Ronan LaRoche was falling behind with his Geometry assignments and couldn’t understand the graphing problems in his homework. As his mother looked for tutors to help, she learned about Westerville North High School’s Warrior2Warrior program, where students provide academic assistance to their peers in need.
They signed up for the program where LaRoche, a sophomore, was paired with junior Anna Whiting. She quickly got to work with LaRoche, meeting with him virtually two to three times a week to help with homework and concepts he couldn’t understand. The way she broke down math problems and explained the solutions made an immediate impact.
“After the first couple of meetings, it really started to click for me,” he said. “It has been all positive.”
It’s the third year of the Warrior2Warrior program, which was created by WNHS alumnus Kendall Wright and is led and staffed by current students. Those struggling in their classes could meet one-on-one with peer mentors to review lessons and go over homework and class assignments.
With students working remotely under the Blended learning model this year, the demand for mentors has risen, said Emma Weisgerber, one of the two WNHS students leading the program this year.
“People are having more trouble than they used to,” she said.
Weisgerber and Emily Voneman, the other program leader, had to adapt to the constantly changing environment since being named the Warrior2Warrior leaders last spring — just before the state closed schools at the start of the COVID-19 pandemic. They worked remotely to develop plans and start recruiting mentors for the current school year.
Since the start of the school year, mentors have met with their mentees virtually or outdoors to align with health and social distancing guidelines.
Last week, Voneman and Weisgerber launched a Homework Hotline for students who may not need a peer mentor but have a quick question on a homework assignment. The hotline, where mentors take shifts at a virtual meeting room in ZOOM, is available to students for at least an hour every day.
Wright, who graduated in 2019, started the Warrior2Warrior program as part of her Global Scholars project in 2018. She received a grant from the Westerville Education Foundation that helped convert a storage space in the high school’s learning center into a Warrior2Warrior room where mentors could meet with mentees. The student leaders in 2019-20 school year — Marin Kalista, Morgan Kalista and Gregory Wirtz — applied for and received additional grant dollars for iPads, whiteboard tables, markers and other supplies to continue developing the room.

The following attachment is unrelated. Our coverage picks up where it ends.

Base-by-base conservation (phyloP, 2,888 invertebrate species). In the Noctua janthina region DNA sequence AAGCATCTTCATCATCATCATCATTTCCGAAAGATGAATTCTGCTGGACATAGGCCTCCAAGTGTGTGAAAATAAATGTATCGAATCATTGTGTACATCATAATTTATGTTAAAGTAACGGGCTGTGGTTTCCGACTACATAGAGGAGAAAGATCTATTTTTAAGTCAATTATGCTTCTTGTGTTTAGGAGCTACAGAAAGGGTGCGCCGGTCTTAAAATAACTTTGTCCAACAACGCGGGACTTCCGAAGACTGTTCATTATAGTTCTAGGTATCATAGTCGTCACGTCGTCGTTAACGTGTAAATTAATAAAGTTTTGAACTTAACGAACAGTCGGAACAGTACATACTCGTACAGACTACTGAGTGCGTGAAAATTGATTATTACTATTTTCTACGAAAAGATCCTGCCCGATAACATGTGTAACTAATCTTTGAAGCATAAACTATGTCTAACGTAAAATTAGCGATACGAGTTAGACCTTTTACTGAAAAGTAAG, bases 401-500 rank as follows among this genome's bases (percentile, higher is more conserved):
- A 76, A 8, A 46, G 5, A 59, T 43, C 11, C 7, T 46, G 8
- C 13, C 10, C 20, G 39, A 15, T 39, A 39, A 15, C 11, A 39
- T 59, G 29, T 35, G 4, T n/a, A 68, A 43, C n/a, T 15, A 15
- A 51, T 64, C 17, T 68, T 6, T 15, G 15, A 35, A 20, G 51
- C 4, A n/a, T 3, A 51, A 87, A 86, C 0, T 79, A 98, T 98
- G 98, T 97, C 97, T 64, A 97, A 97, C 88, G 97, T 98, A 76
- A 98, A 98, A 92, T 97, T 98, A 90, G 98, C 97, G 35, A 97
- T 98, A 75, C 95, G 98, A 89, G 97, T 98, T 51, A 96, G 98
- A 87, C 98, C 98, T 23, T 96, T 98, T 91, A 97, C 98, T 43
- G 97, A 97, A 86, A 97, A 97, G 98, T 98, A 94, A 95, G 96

The pandemic has limited students’ ability to meet in groups so mentors haven’t been able to use the space this year because of social distancing guidelines. But that hasn’t hindered the mentors.
Whiting said working with LaRoche via ZOOM has been effective. He can screen share his homework so she can see the math problems he’s struggling with or they’ll review lessons using the free online education courses through Kahn Academy.
“It’s interesting to see how it’s changed from last year where I was in the library or reading a book with someone to meeting someone online,” she said. “It really opens up our availability and the time we can do mentorships.”
For students seeking academic help, Warrior2Warrior provides them with personalized attention with a peer who has an understanding of the class and can frame it in a way they can understand. For mentors, the program has helped reinforce previous lessons and taught them how to work with their peers.
“One of the most rewarding things is when it finally clicks for them and seeing their grade go up and up and up,” Voneman said. “It’s nice to see that I actually made a difference.”
Weisgerber joined the program to be involved in her school community.
“I feel like this community has given a lot to me and I want to give back to that community,” she said.
Ultimately, Warrior2Warrior was designed to be more than a peer tutoring program, said Beth Baryon, librarian and director of WNHS’ learning center who also serves as the program’s advisor.
“It’s about building a student community and having people at school that care about them and their academics.”